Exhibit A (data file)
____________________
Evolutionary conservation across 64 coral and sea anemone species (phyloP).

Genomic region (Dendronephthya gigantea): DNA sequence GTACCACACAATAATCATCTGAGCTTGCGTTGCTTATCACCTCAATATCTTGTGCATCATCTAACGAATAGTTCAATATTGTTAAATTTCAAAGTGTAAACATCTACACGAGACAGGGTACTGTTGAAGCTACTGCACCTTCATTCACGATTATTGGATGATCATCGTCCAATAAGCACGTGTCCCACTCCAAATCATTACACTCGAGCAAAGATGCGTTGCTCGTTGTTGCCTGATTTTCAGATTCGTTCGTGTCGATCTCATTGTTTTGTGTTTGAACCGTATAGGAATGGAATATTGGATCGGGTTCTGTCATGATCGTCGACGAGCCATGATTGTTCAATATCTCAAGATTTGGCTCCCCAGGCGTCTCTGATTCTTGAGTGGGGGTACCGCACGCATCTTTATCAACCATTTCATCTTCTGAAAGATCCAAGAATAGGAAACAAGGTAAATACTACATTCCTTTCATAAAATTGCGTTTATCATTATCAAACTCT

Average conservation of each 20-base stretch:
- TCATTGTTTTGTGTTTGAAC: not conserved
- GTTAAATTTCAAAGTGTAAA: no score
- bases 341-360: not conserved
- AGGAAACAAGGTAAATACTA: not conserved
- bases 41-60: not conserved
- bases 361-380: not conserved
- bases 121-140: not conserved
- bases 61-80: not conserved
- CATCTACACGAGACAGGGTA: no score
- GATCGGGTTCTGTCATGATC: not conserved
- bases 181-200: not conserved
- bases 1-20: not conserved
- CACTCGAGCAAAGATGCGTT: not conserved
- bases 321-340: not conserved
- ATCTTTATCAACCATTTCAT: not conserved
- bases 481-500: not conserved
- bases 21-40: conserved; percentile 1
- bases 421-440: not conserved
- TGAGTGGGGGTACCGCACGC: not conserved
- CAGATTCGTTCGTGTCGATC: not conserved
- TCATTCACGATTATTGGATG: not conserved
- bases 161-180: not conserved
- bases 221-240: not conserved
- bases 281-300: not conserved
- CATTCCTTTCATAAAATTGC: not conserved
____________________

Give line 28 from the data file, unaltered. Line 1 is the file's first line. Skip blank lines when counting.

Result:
- CATTCCTTTCATAAAATTGC: not conserved